ACDC has been working with a team of researchers from Tufts University and MIT, on a collaborative community health survey to explore how and to what extent affordable housing improves various health factors such as nutrition and safety.
Thank you to Carolyn Rubin, Ed.D, an Assistant Professor at the Tufts University School of Medicine, Department of Public Health, Virginia Chomitz, PhD, MS, an Associate Professor also at the Tufts University School of Medicine, and Mehreen Ismail, MPH, a doctoral student in the Food Policy and Applied Nutrition program at the Tufts University Friedman School of Nutrition Science and Policy, and to Mariana Arcaya, ScD, MCP, Assistant Professor of Urban Planning and Public Health at MIT's Department of Urban Studies and Planning, who worked with ACDC to develop the survey, conduct the survey and record the survey results. Carolyn, Virginia and Mariana recently shared with us the preliminary results.
The study, which was also translated into Chinese and Spanish, focuses two sets of households, the first set (56 households) were those who were selected via lottery to move into an affordable rental at 66 Hudson at One Greenway, ACDC's affordable development completed in 2015. The second group are those who are still on a waitlist for affordable housing and have not yet moved into an affordable rental or affordable condo/house. The preliminary study focused on the first group, those who now live in affordable housing. A few highlights from the survey results:
- 75% of respondents felt that their living in affordable housing in Chinatown enabled them to meet their basic needs, meaning the location was close to amenities such as grocery stores, work, school and the hospital.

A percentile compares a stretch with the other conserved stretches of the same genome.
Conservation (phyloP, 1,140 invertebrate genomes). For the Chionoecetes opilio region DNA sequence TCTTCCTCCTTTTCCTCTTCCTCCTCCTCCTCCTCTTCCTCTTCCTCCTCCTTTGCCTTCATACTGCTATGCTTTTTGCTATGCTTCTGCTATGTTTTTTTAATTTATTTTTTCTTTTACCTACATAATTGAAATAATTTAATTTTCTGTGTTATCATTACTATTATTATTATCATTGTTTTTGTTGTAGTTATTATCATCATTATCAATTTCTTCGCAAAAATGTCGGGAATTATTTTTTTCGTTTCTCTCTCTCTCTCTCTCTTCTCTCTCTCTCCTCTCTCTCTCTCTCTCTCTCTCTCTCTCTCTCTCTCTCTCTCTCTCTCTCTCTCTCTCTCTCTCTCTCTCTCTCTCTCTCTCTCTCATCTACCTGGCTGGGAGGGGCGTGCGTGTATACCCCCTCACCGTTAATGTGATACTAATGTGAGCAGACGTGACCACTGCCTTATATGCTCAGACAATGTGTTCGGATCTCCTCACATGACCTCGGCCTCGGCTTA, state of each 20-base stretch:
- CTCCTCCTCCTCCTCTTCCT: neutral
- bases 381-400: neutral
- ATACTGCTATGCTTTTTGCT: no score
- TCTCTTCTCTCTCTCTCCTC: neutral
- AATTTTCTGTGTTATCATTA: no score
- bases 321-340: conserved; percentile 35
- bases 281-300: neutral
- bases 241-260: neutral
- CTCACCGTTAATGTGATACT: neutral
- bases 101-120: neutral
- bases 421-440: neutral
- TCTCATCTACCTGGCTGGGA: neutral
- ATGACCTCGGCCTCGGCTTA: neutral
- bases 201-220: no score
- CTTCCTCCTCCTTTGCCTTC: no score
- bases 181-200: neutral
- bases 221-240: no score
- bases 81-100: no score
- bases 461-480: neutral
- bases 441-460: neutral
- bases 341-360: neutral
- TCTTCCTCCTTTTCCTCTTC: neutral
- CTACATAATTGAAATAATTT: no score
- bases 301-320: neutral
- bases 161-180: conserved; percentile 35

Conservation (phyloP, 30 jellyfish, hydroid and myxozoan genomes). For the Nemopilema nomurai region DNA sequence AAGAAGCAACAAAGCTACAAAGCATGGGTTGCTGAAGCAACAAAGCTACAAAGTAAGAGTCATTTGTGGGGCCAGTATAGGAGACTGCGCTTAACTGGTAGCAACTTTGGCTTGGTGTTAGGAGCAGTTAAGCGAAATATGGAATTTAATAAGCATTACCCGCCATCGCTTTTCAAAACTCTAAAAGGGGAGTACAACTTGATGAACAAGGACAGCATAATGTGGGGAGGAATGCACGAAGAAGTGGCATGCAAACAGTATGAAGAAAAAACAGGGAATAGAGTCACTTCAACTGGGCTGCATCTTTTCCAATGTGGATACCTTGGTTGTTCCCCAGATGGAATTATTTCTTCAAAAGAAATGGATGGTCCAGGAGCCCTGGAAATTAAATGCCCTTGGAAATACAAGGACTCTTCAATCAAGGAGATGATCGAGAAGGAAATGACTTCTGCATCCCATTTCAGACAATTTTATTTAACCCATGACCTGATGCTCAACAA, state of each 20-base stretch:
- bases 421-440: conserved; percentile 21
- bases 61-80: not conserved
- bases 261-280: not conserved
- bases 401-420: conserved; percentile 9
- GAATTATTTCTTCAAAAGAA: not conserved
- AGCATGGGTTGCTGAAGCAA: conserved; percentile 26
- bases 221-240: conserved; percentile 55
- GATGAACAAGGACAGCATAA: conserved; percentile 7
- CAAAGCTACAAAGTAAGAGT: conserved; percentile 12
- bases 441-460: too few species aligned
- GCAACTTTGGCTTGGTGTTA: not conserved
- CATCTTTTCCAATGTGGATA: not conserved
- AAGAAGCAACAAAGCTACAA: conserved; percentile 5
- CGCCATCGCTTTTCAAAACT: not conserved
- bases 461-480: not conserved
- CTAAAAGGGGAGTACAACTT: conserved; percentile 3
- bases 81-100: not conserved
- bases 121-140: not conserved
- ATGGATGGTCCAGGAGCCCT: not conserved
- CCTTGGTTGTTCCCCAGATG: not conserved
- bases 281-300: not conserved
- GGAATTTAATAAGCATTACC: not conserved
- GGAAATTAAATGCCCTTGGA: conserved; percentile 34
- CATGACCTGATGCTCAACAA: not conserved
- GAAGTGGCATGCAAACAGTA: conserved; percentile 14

- 75% reported being able to find fresh fruits and vegetables nearby.
- Respondents who previously lived in suburban areas (Weymouth, etc) found that living in Chinatown was more convenient to meet their basic needs.
- 50% of the households reported that their previous living situation was overcrowded.
- One respondent commented, "Chinatown is a better place to live for older individuals", and explained that there was more time to do other activities because they were not spending as much time commuting. They also mentioned appreciating the shorter distances they needed to walk to get to various amenities, and how walking further distances increases their arthritic pain during colder months.
We are working to secure additional funding to continue the study and follow up with those who are still on a waiting list for affordable housing, in addition to:
- exploring the nuances of the responses from the preliminary study;
- conducting qualitative research to connect with survey respondents on their food intake and nutritional habits;
- exploring the effects of gentrification on the food environment and how that affects those who live in affordable housing (i.e. Whole Foods moving into a gentrifying neighborhood vs a grocery store with more affordable prices);
- surveying if those living in affordable housing still deal with food insecurity and to what extent;
- and continuing to follow up with each group to explore these health factors over time.